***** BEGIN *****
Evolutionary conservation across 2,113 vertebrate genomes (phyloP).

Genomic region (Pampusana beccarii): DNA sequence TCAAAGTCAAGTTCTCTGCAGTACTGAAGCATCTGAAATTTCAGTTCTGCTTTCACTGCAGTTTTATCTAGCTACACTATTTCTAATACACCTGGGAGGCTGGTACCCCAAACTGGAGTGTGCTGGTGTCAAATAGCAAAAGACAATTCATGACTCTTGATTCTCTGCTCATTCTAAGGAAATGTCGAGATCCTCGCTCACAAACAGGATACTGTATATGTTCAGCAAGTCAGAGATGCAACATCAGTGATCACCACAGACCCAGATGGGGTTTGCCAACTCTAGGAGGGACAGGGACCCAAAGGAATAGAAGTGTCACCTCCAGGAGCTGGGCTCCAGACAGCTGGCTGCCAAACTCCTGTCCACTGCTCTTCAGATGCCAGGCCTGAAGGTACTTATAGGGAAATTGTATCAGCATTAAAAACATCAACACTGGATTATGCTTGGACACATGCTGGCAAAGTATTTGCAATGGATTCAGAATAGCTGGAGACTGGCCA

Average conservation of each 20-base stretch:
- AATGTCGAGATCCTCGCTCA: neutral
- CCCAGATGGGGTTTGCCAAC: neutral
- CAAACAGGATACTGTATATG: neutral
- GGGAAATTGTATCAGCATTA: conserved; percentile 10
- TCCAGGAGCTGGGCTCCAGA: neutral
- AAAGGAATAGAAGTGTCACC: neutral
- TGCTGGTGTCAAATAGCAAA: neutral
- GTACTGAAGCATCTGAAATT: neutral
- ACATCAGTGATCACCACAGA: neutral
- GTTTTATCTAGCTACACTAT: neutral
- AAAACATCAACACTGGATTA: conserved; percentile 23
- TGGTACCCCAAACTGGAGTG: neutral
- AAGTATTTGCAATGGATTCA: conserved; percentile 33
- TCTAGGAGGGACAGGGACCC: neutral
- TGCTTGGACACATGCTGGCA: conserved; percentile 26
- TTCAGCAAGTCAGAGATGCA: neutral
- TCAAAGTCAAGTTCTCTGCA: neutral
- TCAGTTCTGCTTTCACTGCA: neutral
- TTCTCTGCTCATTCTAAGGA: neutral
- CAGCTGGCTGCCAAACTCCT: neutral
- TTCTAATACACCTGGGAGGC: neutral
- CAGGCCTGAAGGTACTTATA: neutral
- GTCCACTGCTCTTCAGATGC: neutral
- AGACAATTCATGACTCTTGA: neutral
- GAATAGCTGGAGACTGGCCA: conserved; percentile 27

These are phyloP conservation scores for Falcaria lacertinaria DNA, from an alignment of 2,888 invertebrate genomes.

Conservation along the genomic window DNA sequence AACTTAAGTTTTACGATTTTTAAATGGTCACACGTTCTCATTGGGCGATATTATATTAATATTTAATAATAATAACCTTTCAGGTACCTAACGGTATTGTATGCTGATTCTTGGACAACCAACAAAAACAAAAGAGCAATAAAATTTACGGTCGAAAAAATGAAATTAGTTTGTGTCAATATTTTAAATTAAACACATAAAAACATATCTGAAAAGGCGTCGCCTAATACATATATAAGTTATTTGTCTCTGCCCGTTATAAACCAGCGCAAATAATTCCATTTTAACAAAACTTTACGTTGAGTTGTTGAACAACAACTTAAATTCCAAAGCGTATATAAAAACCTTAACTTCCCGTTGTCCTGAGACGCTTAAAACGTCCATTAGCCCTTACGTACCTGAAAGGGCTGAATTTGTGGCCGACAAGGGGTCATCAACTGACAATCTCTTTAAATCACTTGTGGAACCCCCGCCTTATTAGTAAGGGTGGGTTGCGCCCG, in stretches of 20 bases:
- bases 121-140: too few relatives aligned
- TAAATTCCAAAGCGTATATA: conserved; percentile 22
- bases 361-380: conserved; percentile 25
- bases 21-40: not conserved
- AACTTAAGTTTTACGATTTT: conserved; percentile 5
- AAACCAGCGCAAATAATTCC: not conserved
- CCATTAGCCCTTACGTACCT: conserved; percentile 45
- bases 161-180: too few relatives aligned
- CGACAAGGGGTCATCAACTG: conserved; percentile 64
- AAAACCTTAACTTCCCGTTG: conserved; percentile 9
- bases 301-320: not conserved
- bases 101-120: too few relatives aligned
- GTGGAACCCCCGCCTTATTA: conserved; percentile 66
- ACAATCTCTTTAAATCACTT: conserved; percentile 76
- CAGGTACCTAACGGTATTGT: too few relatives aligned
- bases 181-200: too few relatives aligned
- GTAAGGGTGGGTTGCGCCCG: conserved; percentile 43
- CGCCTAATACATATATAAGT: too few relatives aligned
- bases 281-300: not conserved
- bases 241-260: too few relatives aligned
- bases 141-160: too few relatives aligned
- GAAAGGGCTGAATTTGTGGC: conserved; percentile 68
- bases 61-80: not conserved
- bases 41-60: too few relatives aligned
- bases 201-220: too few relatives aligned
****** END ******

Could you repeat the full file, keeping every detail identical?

Evolutionary conservation across 2,113 vertebrate genomes (phyloP).

Genomic region (Pampusana beccarii): DNA sequence TCAAAGTCAAGTTCTCTGCAGTACTGAAGCATCTGAAATTTCAGTTCTGCTTTCACTGCAGTTTTATCTAGCTACACTATTTCTAATACACCTGGGAGGCTGGTACCCCAAACTGGAGTGTGCTGGTGTCAAATAGCAAAAGACAATTCATGACTCTTGATTCTCTGCTCATTCTAAGGAAATGTCGAGATCCTCGCTCACAAACAGGATACTGTATATGTTCAGCAAGTCAGAGATGCAACATCAGTGATCACCACAGACCCAGATGGGGTTTGCCAACTCTAGGAGGGACAGGGACCCAAAGGAATAGAAGTGTCACCTCCAGGAGCTGGGCTCCAGACAGCTGGCTGCCAAACTCCTGTCCACTGCTCTTCAGATGCCAGGCCTGAAGGTACTTATAGGGAAATTGTATCAGCATTAAAAACATCAACACTGGATTATGCTTGGACACATGCTGGCAAAGTATTTGCAATGGATTCAGAATAGCTGGAGACTGGCCA

Average conservation of each 20-base stretch:
- AATGTCGAGATCCTCGCTCA: neutral
- CCCAGATGGGGTTTGCCAAC: neutral
- CAAACAGGATACTGTATATG: neutral
- GGGAAATTGTATCAGCATTA: conserved; percentile 10
- TCCAGGAGCTGGGCTCCAGA: neutral
- AAAGGAATAGAAGTGTCACC: neutral
- TGCTGGTGTCAAATAGCAAA: neutral
- GTACTGAAGCATCTGAAATT: neutral
- ACATCAGTGATCACCACAGA: neutral
- GTTTTATCTAGCTACACTAT: neutral
- AAAACATCAACACTGGATTA: conserved; percentile 23
- TGGTACCCCAAACTGGAGTG: neutral
- AAGTATTTGCAATGGATTCA: conserved; percentile 33
- TCTAGGAGGGACAGGGACCC: neutral
- TGCTTGGACACATGCTGGCA: conserved; percentile 26
- TTCAGCAAGTCAGAGATGCA: neutral
- TCAAAGTCAAGTTCTCTGCA: neutral
- TCAGTTCTGCTTTCACTGCA: neutral
- TTCTCTGCTCATTCTAAGGA: neutral
- CAGCTGGCTGCCAAACTCCT: neutral
- TTCTAATACACCTGGGAGGC: neutral
- CAGGCCTGAAGGTACTTATA: neutral
- GTCCACTGCTCTTCAGATGC: neutral
- AGACAATTCATGACTCTTGA: neutral
- GAATAGCTGGAGACTGGCCA: conserved; percentile 27

These are phyloP conservation scores for Falcaria lacertinaria DNA, from an alignment of 2,888 invertebrate genomes.

Conservation along the genomic window DNA sequence AACTTAAGTTTTACGATTTTTAAATGGTCACACGTTCTCATTGGGCGATATTATATTAATATTTAATAATAATAACCTTTCAGGTACCTAACGGTATTGTATGCTGATTCTTGGACAACCAACAAAAACAAAAGAGCAATAAAATTTACGGTCGAAAAAATGAAATTAGTTTGTGTCAATATTTTAAATTAAACACATAAAAACATATCTGAAAAGGCGTCGCCTAATACATATATAAGTTATTTGTCTCTGCCCGTTATAAACCAGCGCAAATAATTCCATTTTAACAAAACTTTACGTTGAGTTGTTGAACAACAACTTAAATTCCAAAGCGTATATAAAAACCTTAACTTCCCGTTGTCCTGAGACGCTTAAAACGTCCATTAGCCCTTACGTACCTGAAAGGGCTGAATTTGTGGCCGACAAGGGGTCATCAACTGACAATCTCTTTAAATCACTTGTGGAACCCCCGCCTTATTAGTAAGGGTGGGTTGCGCCCG, in stretches of 20 bases:
- bases 121-140: too few relatives aligned
- TAAATTCCAAAGCGTATATA: conserved; percentile 22
- bases 361-380: conserved; percentile 25
- bases 21-40: not conserved
- AACTTAAGTTTTACGATTTT: conserved; percentile 5
- AAACCAGCGCAAATAATTCC: not conserved
- CCATTAGCCCTTACGTACCT: conserved; percentile 45
- bases 161-180: too few relatives aligned
- CGACAAGGGGTCATCAACTG: conserved; percentile 64
- AAAACCTTAACTTCCCGTTG: conserved; percentile 9
- bases 301-320: not conserved
- bases 101-120: too few relatives aligned
- GTGGAACCCCCGCCTTATTA: conserved; percentile 66
- ACAATCTCTTTAAATCACTT: conserved; percentile 76
- CAGGTACCTAACGGTATTGT: too few relatives aligned
- bases 181-200: too few relatives aligned
- GTAAGGGTGGGTTGCGCCCG: conserved; percentile 43
- CGCCTAATACATATATAAGT: too few relatives aligned
- bases 281-300: not conserved
- bases 241-260: too few relatives aligned
- bases 141-160: too few relatives aligned
- GAAAGGGCTGAATTTGTGGC: conserved; percentile 68
- bases 61-80: not conserved
- bases 41-60: too few relatives aligned
- bases 201-220: too few relatives aligned